AFTER telling MSPs last week that the country needs to encourage women to become entrepreneurs to help boost economic growth, an award-winning businesswoman shares some of the secrets of her success.


Sara Roberts.



What is your business called?

Healthy Nibbles.

Where is it based?

Loanhead, Midlothian.

What services does it offer?

A healthy snack service for corporates and the community, delivered through vending, snack boxes, wholesale and white label products sold under other firms’ brands. Our vending machines are connected to the internet, 100 per cent cashless with multi-buy facilities, a wheelchair user display option and full nutritional and allergen information presented prior to purchase through our touch screen interface. Customers can also search the range to find products that suit their dietary requirements.

To whom does it sell?

We have a diverse client base, serving everyone from FTSE100 companies to more traditional corporate customers like accounting firms, law firms, and advertising and marketing agencies.

What is its turnover?

Our turnover for 2017 was £150,000. Following the acquisition of new clients we expect to grow turnover to £2 million by the end of 2018.

How many employees?

Four full-time and we are looking to double that number this year. We also have a brilliant mix of part-time employees and advisers.

When was it formed?


Why did you take the plunge?

Several years ago, I sat at the hospital bedside of my father. It was three a.m. and I was hungry. The only food available was from a vending machine. Standing in front of the vending machine, it suddenly occurred to me that there were no healthy options, and there was a poster beside the machine with the message ‘diabetes and obesity kill’. To me, it was staggering that in a place where people are trying to get better the food options weren’t always conducive to good health. After that experience, there were several situational ‘prompts’ over the following months, particularly as I had given up sugar and often worked from client offices where there seemed to be no healthy options.

During the research phase, which took approximately six months, we were able to bring together what we felt was a great selection of snacks and drinks for our launch range. Over the years we have worked hard to build a strong reputation with up and coming food producers. This has enabled us to build listings of over 300 products which enable us to curate the perfect selection for each site.

We have worked with a market leading manufacturer to customise a vending machine for the needs of the corporate wellbeing market.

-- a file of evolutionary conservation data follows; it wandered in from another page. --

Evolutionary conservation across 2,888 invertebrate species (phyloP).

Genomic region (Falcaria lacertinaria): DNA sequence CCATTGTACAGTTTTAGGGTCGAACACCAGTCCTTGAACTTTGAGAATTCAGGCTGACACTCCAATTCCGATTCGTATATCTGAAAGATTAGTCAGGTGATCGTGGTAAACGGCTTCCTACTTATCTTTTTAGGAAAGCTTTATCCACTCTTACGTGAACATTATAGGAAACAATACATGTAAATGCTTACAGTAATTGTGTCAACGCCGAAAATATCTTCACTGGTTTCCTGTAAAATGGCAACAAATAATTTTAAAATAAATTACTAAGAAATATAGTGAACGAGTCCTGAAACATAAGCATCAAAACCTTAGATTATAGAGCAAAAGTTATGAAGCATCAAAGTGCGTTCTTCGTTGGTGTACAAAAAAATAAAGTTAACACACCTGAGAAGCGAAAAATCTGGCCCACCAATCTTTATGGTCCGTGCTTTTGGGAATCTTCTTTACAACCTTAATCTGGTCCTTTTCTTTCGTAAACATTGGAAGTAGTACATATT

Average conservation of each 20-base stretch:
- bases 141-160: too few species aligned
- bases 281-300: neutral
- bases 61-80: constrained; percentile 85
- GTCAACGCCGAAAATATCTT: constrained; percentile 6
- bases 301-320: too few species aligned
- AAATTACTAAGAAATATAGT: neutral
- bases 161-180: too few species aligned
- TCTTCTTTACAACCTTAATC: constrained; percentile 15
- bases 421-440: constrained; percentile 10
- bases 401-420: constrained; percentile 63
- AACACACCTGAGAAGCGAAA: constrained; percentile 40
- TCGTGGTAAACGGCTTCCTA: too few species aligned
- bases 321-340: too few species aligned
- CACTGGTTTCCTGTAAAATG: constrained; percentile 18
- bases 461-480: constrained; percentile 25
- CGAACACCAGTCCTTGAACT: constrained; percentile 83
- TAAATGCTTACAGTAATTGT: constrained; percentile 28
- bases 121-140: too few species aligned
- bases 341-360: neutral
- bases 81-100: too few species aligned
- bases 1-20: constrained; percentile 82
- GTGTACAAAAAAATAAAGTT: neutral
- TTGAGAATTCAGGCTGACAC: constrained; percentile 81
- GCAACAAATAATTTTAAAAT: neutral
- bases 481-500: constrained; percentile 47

The firm has won a range of awards including Start Up Business of The Year in the Business Women Scotland and Women’s Enterprise Scotland Awards for 2017.

What were you doing before you took the plunge?

Prior to starting Healthy Nibbles, I founded and ran a brand semiotics and innovation consultancy for eight years based in Nairobi, Kenya. My husband and I chose there because we wanted to experience a different culture. Brand semiotics is all about how human beings create meaning; the analysis of how consumers attach meaning to brands and the application of this insight into brand development. Through the agency I worked with multi-nationals helping them to communicate their brand in a relevant way. This experience has helped Healthy Nibbles reach the stage we are at today, and in particular to connect and engage with our customers.

I wanted to start the business in Scotland for family reasons.

How did you raise the start-up funding?

Early stage grants secured with the help of Business Gateway Midlothian, and debt financing provided funding in the beginning. As we gained traction, we secured £100,000 seed investment in 2017 and are closing a round this month.

What do you most enjoy about running the business?

I really enjoy meeting new clients and taking them on the journey of nutritional wellbeing. Our overarching goal is to help our clients create a healthy and engaging office. One of the keys is to establish consistent communication.

What do you least enjoy?

Bureaucracy, negativity, and failure.

What are your ambitions for the firm?

To turn what feels like a sedate and dated industry into a modern and exciting one that offers corporates a tangible and practical way to support their staff’s wellbeing. People have questioned whether there is still a market for vending in this day and age. Our answer is yes, but the industry needs to have a face lift and that’s what we are doing.

What could the Westminster and/or Scottish governments do that would help?

Scotland has a well-supported ecosystem for start-ups. Business Gateway Midlothian provide us with a wide range of support services from strategy workshops to protecting Intellectual Property in the early stages of the business. As we have grown, the Business Gateway team has been able to help us access advisers on specific areas such as carbon neutral waste management. More widely, response times could be improved, whether access to funding or support, there is a need to reduce application times to fit more closely with small business needs. Further work on supporting female entrepreneurs is essential; if women started businesses at the same rate as men, this would deliver an additional minimum contribution of £7.6bn to Scotland’s economy.

What was the most valuable lesson that you learned?

Stay true to your values and vision.

How do you relax? I enjoy spending time at the beach, with my family and travelling.